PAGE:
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Location: Vincennes, Indiana

Period: 1802

National Historic Landmark

William Henry Harrison.jpg

William Henry Harrison, circa 1813. Painted by Rembrandt Peale

Constructed from 1802-1804, Grouseland was the home of William Henry Harrison while he was Governor of the Indiana Territory, 1800-1812. The home is a National Historic Landmark unique in that it is the only remaining house that Harrison had built for himself and lived in. The last two hundred twenty years saw many changes in the use of the house which led to the loss of much of the original fabric. This includes relatively recent restoration work, completed in the 1960’s and 70’s which attempted to “restore” the house to its original grandeur. Our firm was hired in 2014 to prepare an Historic Structures Report that would identify original fabric versus fabric that was part of later period alterations and restorations.  Though written records exist of the restoration work there are only limited photographs and many missing details. A thorough, room by room investigation was completed which identified that most of the plaster, flooring, and wood trim throughout the house was replaced during the restoration work. Original floors, an original fireplace, and two original window openings were discovered by our team below twentieth century finishes.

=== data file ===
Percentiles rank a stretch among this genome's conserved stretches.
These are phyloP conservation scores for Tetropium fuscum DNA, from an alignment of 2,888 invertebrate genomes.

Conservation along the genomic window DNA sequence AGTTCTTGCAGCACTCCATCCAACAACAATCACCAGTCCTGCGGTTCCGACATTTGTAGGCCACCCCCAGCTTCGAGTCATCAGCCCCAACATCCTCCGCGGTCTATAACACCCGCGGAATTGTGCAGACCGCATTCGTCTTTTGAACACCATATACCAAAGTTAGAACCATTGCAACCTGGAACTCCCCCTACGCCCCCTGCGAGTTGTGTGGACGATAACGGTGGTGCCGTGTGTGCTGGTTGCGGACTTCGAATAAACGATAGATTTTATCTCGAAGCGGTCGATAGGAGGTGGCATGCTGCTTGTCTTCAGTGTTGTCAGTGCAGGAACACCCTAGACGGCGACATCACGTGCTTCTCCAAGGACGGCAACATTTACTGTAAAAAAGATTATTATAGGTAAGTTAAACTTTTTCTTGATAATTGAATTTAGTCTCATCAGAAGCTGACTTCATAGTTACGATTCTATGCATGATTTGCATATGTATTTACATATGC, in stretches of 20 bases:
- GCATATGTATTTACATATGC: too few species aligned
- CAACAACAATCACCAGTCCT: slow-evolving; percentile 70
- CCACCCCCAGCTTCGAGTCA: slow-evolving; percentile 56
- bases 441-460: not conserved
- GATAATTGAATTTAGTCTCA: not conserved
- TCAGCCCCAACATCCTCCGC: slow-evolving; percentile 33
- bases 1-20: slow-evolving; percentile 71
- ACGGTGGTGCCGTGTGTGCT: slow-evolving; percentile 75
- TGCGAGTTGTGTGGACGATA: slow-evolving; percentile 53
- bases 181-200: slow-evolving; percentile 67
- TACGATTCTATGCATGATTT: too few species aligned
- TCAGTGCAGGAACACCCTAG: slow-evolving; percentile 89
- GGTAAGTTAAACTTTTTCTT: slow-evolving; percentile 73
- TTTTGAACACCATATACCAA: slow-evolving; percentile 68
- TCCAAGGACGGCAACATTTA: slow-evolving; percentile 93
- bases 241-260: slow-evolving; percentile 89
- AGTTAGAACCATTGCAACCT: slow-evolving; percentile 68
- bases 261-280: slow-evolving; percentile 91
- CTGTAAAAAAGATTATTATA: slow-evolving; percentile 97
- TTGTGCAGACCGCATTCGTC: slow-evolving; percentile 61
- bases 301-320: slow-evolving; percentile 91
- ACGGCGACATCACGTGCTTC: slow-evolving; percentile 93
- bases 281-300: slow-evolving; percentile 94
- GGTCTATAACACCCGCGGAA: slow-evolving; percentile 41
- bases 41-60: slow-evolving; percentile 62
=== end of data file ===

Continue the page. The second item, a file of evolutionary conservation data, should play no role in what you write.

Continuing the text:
The HSR was used to assist in fundraising, which led to a Phase I restoration project. This project included exterior restoration of the windows and doors, roof and masonry repairs, repairs to the front portico, and repainting the entire house to match the original paint color, discovered through paint analysis. Interior restoration included restoring woodwork, fireplaces, an original window opening, wallpaper, and flooring in the Dining Room and Council Chamber.


Our firm’s work at Grouseland continues with a Master Plan that outlines an approach for more restoration work in the Mansion, provisions for universal access, upgraded building systems, and plans for a new Visitor Center.

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